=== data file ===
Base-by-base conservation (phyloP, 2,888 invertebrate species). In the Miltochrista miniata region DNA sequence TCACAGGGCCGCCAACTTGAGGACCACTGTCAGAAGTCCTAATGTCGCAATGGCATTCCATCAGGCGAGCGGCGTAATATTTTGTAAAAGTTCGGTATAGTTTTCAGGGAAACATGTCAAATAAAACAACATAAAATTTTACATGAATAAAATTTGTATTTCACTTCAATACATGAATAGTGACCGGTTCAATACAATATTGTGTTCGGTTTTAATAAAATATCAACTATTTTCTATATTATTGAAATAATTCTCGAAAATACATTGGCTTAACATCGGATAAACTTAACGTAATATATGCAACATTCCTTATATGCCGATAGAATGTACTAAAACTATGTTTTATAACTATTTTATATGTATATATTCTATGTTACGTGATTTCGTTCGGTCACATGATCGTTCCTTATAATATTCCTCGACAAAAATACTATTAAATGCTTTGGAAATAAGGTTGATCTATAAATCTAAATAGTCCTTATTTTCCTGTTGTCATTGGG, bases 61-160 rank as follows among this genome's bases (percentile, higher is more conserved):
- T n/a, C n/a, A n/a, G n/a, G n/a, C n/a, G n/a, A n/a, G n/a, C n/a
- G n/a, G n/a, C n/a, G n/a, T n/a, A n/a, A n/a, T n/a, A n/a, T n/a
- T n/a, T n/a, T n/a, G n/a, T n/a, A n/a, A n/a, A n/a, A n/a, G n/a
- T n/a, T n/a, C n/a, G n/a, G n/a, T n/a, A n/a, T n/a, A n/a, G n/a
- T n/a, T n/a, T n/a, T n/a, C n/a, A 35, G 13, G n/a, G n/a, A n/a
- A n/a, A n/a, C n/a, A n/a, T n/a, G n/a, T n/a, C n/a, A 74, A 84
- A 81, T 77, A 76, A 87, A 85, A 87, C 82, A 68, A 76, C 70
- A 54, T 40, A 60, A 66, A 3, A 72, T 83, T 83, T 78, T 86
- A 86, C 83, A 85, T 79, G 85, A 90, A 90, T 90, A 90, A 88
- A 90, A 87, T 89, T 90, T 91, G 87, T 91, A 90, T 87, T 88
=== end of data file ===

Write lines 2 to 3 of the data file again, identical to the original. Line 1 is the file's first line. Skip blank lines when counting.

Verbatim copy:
- T n/a, C n/a, A n/a, G n/a, G n/a, C n/a, G n/a, A n/a, G n/a, C n/a
- G n/a, G n/a, C n/a, G n/a, T n/a, A n/a, A n/a, T n/a, A n/a, T n/a